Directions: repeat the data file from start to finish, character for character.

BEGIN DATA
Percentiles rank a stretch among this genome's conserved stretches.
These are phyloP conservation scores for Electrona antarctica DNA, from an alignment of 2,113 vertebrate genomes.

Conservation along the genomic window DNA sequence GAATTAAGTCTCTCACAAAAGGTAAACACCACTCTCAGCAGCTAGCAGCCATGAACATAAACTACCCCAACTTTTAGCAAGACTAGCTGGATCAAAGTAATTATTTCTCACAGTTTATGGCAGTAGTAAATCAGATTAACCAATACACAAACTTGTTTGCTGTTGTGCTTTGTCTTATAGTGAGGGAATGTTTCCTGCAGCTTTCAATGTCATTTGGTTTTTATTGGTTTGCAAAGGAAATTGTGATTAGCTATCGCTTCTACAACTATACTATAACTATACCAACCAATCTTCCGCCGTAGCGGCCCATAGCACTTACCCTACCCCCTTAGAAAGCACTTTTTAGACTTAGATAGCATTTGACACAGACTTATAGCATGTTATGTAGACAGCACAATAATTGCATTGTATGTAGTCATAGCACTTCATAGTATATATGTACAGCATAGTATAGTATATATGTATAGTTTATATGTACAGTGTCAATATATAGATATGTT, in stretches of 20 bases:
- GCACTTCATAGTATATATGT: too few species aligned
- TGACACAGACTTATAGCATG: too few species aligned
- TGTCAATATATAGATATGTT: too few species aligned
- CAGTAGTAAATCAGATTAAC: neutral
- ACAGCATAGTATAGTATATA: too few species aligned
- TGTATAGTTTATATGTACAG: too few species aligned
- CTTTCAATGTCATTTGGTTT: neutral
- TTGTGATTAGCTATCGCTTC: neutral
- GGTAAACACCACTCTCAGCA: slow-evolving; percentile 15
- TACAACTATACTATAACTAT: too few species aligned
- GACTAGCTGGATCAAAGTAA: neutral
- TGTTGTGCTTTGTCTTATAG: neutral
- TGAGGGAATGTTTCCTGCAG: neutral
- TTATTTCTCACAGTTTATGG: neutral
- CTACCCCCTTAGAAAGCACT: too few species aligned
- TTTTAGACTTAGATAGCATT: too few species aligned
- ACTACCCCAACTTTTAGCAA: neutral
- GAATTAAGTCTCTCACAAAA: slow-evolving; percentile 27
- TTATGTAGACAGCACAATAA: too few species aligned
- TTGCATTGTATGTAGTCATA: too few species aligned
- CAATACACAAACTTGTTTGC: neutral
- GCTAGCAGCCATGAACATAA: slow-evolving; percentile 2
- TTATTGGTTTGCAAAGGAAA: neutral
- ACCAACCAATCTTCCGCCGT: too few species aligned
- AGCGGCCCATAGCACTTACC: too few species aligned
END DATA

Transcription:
Percentiles rank a stretch among this genome's conserved stretches.
These are phyloP conservation scores for Electrona antarctica DNA, from an alignment of 2,113 vertebrate genomes.

Conservation along the genomic window DNA sequence GAATTAAGTCTCTCACAAAAGGTAAACACCACTCTCAGCAGCTAGCAGCCATGAACATAAACTACCCCAACTTTTAGCAAGACTAGCTGGATCAAAGTAATTATTTCTCACAGTTTATGGCAGTAGTAAATCAGATTAACCAATACACAAACTTGTTTGCTGTTGTGCTTTGTCTTATAGTGAGGGAATGTTTCCTGCAGCTTTCAATGTCATTTGGTTTTTATTGGTTTGCAAAGGAAATTGTGATTAGCTATCGCTTCTACAACTATACTATAACTATACCAACCAATCTTCCGCCGTAGCGGCCCATAGCACTTACCCTACCCCCTTAGAAAGCACTTTTTAGACTTAGATAGCATTTGACACAGACTTATAGCATGTTATGTAGACAGCACAATAATTGCATTGTATGTAGTCATAGCACTTCATAGTATATATGTACAGCATAGTATAGTATATATGTATAGTTTATATGTACAGTGTCAATATATAGATATGTT, in stretches of 20 bases:
- GCACTTCATAGTATATATGT: too few species aligned
- TGACACAGACTTATAGCATG: too few species aligned
- TGTCAATATATAGATATGTT: too few species aligned
- CAGTAGTAAATCAGATTAAC: neutral
- ACAGCATAGTATAGTATATA: too few species aligned
- TGTATAGTTTATATGTACAG: too few species aligned
- CTTTCAATGTCATTTGGTTT: neutral
- TTGTGATTAGCTATCGCTTC: neutral
- GGTAAACACCACTCTCAGCA: slow-evolving; percentile 15
- TACAACTATACTATAACTAT: too few species aligned
- GACTAGCTGGATCAAAGTAA: neutral
- TGTTGTGCTTTGTCTTATAG: neutral
- TGAGGGAATGTTTCCTGCAG: neutral
- TTATTTCTCACAGTTTATGG: neutral
- CTACCCCCTTAGAAAGCACT: too few species aligned
- TTTTAGACTTAGATAGCATT: too few species aligned
- ACTACCCCAACTTTTAGCAA: neutral
- GAATTAAGTCTCTCACAAAA: slow-evolving; percentile 27
- TTATGTAGACAGCACAATAA: too few species aligned
- TTGCATTGTATGTAGTCATA: too few species aligned
- CAATACACAAACTTGTTTGC: neutral
- GCTAGCAGCCATGAACATAA: slow-evolving; percentile 2
- TTATTGGTTTGCAAAGGAAA: neutral
- ACCAACCAATCTTCCGCCGT: too few species aligned
- AGCGGCCCATAGCACTTACC: too few species aligned